Hello! You are part of a community of millions who seek out Democracy Now! each month for ad-free daily news you can trust. Maybe you come for our daily headlines. Maybe you come for our in-depth stories that expose corporate and government abuses of power and lift up the voices of ordinary people working to make change in extraordinary times. We produce all of this news at a fraction of the budget of a commercial news operation. We do this without ads, government funding or corporate sponsorship. How? This model of news depends on support from viewers and listeners like you. Today, less than 1% of our visitors support Democracy Now! with a donation each year. If even 3% of our website visitors donated just $10 per month, we could cover our basic operating expenses for a year. Pretty amazing right? If you visit us daily or weekly or even just once a month, now is a great time to make a monthly contribution.

Your Donation: $

Tuesday, June 24, 2014

  • Should Obama Go to Tehran? How a U.S.-Iran "Grand Bargain" Could Help the Crisis in Iraq

    Iraqreuters

    As the United Nations reveals more than 1,075 Iraqis have been killed so far this month, the Obama administration has promised Iraq "intense and sustained" support against the Sunni uprising overtaking large parts of the country. Secretary of State John Kerry made the pledge in a surprise visit to Baghdad while imploring Iraqi leaders to adopt inclusiveness in forming a new government by a July 1 deadline. Kerry’s visit to Baghdad followed stops in Egypt and Jordan, followed by Brussels and Paris in the coming days. But our guest Phyllis Bennis argues Kerry’s travel calendar ignores the most important stop he could make: Tehran. The United States and Iran are fighting a common enemy in Iraq’s Sunni militants. But despite much speculation and ongoing nuclear talks, there is little sign the two sides are approaching meaningful engagement on Iraq and the threat of regional conflict it is inflaming. A senior fellow at the Institute for Policy Studies, Bennis is the author of the article, "Don’t Go Back to Iraq! Five Steps the U.S. Can Take in Iraq Without Going Back to War," and of several books, including "Ending the Iraq War: A Primer."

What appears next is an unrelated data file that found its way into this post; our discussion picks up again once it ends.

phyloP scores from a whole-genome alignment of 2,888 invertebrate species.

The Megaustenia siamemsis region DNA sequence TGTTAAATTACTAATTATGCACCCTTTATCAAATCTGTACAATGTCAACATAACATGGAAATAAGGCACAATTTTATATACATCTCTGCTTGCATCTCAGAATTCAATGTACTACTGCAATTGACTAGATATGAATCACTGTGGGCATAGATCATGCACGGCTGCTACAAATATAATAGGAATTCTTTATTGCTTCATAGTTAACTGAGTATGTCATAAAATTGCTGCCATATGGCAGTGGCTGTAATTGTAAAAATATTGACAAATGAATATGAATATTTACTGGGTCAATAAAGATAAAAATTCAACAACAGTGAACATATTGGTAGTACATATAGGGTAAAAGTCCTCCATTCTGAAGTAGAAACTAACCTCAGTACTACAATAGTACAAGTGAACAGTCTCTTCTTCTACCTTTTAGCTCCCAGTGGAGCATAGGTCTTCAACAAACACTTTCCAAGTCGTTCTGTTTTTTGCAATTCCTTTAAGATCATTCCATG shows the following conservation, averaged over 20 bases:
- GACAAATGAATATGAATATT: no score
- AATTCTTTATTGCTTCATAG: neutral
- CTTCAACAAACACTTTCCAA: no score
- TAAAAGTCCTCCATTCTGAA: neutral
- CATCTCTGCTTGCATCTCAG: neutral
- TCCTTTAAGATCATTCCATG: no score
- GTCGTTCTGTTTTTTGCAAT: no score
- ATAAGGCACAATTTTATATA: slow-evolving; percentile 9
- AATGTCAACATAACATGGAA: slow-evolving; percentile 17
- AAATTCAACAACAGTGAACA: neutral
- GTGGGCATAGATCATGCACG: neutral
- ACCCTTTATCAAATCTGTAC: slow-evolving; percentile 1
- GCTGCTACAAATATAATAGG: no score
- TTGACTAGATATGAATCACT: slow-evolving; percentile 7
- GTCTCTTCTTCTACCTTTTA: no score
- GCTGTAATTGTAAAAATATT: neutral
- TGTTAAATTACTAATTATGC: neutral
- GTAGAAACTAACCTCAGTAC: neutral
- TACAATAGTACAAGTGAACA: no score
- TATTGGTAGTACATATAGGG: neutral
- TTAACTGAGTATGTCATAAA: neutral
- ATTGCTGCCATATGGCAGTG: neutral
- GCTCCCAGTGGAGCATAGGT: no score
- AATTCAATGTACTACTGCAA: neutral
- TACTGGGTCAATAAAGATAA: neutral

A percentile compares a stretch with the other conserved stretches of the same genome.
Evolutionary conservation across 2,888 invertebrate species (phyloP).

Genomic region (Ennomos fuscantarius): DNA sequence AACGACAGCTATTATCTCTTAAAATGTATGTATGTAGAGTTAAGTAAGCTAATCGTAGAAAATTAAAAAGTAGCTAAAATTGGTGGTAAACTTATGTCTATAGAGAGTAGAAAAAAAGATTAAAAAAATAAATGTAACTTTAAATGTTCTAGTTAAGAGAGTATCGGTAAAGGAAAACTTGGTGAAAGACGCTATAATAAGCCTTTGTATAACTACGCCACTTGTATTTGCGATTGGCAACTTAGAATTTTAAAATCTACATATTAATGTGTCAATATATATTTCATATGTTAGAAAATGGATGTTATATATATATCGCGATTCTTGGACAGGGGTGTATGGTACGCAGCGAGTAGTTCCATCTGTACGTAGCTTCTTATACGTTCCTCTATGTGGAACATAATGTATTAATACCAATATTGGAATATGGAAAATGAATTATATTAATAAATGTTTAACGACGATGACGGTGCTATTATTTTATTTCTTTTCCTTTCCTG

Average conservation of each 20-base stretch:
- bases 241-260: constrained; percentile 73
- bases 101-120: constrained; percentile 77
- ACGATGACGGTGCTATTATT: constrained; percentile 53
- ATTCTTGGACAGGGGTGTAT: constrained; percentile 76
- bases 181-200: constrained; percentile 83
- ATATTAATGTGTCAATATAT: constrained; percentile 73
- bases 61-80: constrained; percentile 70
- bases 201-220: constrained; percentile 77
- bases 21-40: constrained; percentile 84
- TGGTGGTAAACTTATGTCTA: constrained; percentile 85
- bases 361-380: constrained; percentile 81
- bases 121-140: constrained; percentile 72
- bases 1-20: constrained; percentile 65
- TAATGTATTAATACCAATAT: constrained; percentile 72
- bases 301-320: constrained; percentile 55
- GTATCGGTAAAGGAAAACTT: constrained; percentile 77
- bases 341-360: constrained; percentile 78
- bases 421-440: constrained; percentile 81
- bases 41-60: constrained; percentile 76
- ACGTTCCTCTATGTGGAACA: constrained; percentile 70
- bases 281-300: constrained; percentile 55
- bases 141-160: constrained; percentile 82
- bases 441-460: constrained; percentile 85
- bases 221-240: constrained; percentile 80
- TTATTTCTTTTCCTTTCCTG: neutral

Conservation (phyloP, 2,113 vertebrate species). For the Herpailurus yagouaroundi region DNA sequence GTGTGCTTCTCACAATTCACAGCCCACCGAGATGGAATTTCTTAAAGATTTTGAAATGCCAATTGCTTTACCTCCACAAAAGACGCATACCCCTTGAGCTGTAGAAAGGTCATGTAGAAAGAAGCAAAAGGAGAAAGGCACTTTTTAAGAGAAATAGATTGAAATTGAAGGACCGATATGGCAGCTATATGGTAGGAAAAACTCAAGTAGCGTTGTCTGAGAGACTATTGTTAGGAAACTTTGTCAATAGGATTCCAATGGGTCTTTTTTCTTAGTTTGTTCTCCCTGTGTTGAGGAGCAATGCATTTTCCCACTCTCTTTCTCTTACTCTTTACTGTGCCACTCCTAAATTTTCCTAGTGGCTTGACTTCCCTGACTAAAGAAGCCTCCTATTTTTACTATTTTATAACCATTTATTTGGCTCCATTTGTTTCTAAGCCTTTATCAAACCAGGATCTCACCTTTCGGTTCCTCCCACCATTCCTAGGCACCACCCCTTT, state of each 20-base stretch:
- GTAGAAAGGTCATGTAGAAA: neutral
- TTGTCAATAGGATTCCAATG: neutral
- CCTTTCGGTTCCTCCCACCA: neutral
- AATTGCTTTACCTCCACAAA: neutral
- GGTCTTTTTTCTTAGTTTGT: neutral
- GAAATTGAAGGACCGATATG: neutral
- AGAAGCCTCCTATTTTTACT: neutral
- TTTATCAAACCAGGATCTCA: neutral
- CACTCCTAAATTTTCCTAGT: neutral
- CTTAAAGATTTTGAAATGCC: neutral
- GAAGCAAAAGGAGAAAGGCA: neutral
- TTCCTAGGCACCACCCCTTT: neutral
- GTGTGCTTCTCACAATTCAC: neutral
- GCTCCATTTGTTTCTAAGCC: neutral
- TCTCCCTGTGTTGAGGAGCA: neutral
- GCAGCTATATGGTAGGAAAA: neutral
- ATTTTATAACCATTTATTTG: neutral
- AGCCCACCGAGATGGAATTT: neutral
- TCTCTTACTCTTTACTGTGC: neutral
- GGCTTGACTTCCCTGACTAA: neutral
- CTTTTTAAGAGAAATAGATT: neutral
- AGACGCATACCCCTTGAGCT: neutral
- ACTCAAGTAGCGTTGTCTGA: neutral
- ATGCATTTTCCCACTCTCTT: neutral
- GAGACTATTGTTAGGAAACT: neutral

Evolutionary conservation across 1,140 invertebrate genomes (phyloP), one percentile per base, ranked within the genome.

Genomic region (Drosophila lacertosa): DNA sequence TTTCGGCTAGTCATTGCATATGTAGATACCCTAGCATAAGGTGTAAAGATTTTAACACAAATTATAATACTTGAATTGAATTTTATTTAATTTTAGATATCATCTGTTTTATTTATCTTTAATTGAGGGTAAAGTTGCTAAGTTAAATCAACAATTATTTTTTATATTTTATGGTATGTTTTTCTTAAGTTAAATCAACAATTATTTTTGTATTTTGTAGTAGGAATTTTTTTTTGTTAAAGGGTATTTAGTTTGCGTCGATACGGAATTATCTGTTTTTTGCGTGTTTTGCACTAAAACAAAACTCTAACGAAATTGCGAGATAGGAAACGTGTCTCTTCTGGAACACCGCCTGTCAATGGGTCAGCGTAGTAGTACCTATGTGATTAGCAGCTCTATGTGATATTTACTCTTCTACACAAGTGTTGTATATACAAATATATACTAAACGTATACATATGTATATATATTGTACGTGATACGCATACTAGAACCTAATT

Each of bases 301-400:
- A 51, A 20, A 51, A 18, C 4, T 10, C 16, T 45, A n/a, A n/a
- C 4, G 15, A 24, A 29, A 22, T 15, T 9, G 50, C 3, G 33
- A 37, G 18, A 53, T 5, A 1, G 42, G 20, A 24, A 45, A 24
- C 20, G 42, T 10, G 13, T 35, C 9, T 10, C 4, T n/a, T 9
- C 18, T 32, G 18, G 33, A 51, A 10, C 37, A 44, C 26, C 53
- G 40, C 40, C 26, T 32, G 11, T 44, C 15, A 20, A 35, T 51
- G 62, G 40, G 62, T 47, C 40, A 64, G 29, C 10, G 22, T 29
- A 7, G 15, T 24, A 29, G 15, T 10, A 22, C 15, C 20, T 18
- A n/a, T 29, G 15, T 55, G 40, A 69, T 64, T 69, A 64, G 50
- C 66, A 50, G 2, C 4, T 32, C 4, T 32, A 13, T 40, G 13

• Can the President Strike an American Anywhere in the World?: Drone Memo Raises Troubling Questions

    Drones

    During a three-month span in 2011, U.S. drones killed four American citizens overseas. On September 30, cleric Anwar al-Awlaki and Samir Khan were killed in a drone strike in Yemen. Two weeks later, another U.S. drone killed Anwar’s 16-year-old son, Abdulrahman, in Yemen. A month later, a U.S. citizen named Jude Kenan Mohammad was killed in Pakistan. For the past two-and-a-half years, the Obama administration has refused to release its legal rationale for killing American citizens overseas. That changed on Monday when a federal court released a heavily redacted 41-page memo. It concludes the 2001 Authorization to Use Military Force gave the U.S. government the authority to target Anwar al-Awlaki, who the Obama administration claims had joined al-Qaeda. On Capitol Hill, Sen. Ron Wyden praised the release of the memo but said it raises many questions. Wyden asked, "How much evidence does the president need to determine that a particular American is a legitimate target for military action? Can the president strike an American anywhere in the world?" Questions also remain over when the United States can kill non-U.S. citizens. We speak to Hina Shamsi, director of the American Civil Liberties Union’s National Security Project.

  • Water is a Human Right: Detroit Residents Seek U.N. Intervention as City Shuts Off Taps to Thousands

    Detroit

    Activists in Detroit have appealed to the United Nations over the city’s move to shut off the water of thousands of residents. The Detroit Water and Sewerage Department says half of its 323,000 accounts are delinquent and has begun turning off the taps of those who do not pay bills that total above $150 or that are 60 days late. Since March, up to 3,000 account holders have had their water cut off every week. The Detroit water authority carries an estimated $5 billion in debt and has been the subject of privatization talks. In a submission to the United Nations special rapporteur on the human right to safe drinking water and sanitation, activists say Detroit is trying to push through a private takeover of its water system at the expense of basic rights. We speak to Maureen Taylor of the Michigan Welfare Rights Organization and Meera Karunananthan, international water campaigner for the Blue Planet Project.

    Photo Credit: flickr.com/ifmuth

Recent Shows More

Full News Hour

Stories